“A novice monk sought out the advice of a certain elder of discretion: “If the behavior of one of my brothers scandalizes me, should I ask his forgiveness?”
“Ask his forgiveness,” the elder answered, “but cease associating with him. Have you not heard what Arsenios the Great advises? ‘Have love for all, but be detached from everyone.’”
This is certainly the opposite of what my family taught me. And maybe school and my society, too. I was taught that when someone did something that I thought was just horrible, that that person had to change. That I was right and that person was wrong. I can tell by the choices others make that they were taught the same thing.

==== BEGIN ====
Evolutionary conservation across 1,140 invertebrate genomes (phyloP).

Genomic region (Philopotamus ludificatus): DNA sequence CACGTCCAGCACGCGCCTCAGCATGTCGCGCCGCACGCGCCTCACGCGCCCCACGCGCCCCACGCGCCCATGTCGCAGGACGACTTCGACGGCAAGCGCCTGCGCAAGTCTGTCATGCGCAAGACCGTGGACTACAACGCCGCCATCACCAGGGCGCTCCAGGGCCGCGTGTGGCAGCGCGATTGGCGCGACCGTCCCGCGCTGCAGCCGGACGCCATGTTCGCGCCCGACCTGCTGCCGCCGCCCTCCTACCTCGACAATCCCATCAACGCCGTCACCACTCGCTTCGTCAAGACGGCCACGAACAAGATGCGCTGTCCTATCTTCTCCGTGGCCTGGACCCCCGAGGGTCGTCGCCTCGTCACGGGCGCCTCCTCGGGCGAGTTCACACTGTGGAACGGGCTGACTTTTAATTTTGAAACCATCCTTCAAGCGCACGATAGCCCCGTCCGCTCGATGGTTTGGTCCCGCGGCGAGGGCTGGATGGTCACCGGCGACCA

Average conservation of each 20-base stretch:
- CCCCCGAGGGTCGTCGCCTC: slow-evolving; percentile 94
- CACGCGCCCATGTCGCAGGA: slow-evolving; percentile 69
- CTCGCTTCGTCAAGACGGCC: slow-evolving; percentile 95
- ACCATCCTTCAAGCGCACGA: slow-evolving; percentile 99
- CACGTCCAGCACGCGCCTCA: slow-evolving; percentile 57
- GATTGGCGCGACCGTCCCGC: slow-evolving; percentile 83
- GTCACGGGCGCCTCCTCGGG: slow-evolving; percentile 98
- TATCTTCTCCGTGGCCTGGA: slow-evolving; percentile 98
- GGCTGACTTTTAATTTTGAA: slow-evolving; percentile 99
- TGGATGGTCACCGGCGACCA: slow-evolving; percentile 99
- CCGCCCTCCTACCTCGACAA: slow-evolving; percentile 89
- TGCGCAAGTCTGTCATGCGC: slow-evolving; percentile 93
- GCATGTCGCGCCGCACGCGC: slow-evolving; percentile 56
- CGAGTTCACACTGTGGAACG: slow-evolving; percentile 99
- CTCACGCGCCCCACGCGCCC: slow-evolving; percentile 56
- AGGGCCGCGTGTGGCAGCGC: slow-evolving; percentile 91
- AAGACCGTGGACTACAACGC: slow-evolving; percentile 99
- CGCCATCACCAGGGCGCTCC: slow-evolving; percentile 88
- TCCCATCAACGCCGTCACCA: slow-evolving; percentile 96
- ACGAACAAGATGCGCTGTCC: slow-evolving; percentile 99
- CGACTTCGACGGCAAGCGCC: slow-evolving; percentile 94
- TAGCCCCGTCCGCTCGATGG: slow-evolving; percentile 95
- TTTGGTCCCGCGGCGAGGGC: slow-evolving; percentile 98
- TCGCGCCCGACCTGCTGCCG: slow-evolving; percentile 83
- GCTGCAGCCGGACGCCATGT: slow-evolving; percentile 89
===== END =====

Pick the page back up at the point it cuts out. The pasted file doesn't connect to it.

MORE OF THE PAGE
We have been taught incorrectly, I have come to believe, especially if we call ourselves Christians.
What I have come to understand is that a lot of the time I am choosing to be judgemental. When I am judgmental of another person, I must ask their forgiveness because I have wronged that person.
As for having love for all but being detached… Jesus tells us to love our neighbor and teaches us that everyone is our neighbor. As for being detached, what else does that mean but ceasing to invest myself in the actions and choices of another person and concern myself with my own actions and choices? A matter of the splinter and the log, I believe.